The World Development Report 2018 (WDR 2018)—LEARNING to Realize Education’s Promise—is the first ever devoted entirely to education. And the timing is excellent: education has long been critical to human welfare, but it is even more so in a time of rapid economic and social change. The best way to equip children and youth for the future is to place their learning at the center.
The 2018 WDR explores four main themes:
1) education’s promise;
2) the need to shine a light on learning;
3) how to make schools work for learners; and
4) how to make systems work for learning.
Education should equip students with the skills they need to lead healthy, productive, meaningful lives. Different countries define skills differently, but all share some core aspirations, embodied in their curriculums. Students everywhere must learn how to interpret many types of written passages—from medication labels to job offers, from bank statements to great literature.
They have to understand how numbers work so that they can buy and sell in markets, set family budgets, interpret loan agreements, or write engineering software.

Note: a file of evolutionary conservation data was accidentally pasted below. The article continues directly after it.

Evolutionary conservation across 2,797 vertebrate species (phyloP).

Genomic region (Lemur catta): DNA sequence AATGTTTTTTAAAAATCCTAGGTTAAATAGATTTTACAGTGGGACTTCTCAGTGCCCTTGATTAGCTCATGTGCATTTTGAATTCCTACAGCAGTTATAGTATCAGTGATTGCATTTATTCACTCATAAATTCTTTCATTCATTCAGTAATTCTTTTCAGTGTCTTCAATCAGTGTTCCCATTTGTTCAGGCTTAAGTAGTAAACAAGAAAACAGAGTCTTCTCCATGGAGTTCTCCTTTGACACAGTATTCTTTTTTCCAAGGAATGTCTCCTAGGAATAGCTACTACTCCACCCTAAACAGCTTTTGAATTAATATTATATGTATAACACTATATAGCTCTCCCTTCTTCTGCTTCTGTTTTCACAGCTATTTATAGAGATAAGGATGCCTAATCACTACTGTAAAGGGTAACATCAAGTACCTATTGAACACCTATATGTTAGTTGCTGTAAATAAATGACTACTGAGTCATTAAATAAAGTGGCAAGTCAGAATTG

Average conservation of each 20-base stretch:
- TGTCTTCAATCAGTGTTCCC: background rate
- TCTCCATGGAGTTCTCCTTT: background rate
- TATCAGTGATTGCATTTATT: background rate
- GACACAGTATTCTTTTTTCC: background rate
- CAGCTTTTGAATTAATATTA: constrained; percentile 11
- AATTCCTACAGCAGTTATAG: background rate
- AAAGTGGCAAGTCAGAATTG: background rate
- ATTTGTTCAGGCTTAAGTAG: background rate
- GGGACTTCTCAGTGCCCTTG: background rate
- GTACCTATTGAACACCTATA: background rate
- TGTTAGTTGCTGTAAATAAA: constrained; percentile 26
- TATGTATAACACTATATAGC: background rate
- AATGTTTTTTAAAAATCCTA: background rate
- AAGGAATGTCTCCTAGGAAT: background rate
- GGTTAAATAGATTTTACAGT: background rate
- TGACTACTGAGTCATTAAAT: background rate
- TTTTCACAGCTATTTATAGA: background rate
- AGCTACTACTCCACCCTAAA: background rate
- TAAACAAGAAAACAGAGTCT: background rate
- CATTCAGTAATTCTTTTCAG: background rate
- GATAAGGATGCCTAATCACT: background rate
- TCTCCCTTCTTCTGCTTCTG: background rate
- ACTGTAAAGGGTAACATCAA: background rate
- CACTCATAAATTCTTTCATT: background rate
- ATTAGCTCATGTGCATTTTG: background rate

They require the higher-order reasoning and creativity that builds on these foundational skills. And they need the socioemotional skills—such as perseverance and the ability to work on teams—that help them acquire and apply the foundational and other skills.
Many countries are not yet achieving these goals. First, the learning that one would expect to happen in schools—whether expectations are based on formal curriculums, the needs of employers, or just common sense—is often not occurring. Of even greater concern,
many countries are failing to provide learning for all.
Individuals already disadvantaged in society— whether because of poverty, location, ethnicity, gender, or disability—learn the least. Thus education systems can widen social gaps instead of narrowing them. What drives the learning shortfalls is becoming clearer thanks to new analyses spotlighting both the immediate cause—poor service delivery that amplifies the effects of poverty—and the deeper systemlevel problems, both technical and political, that allow poor-quality schooling to persist.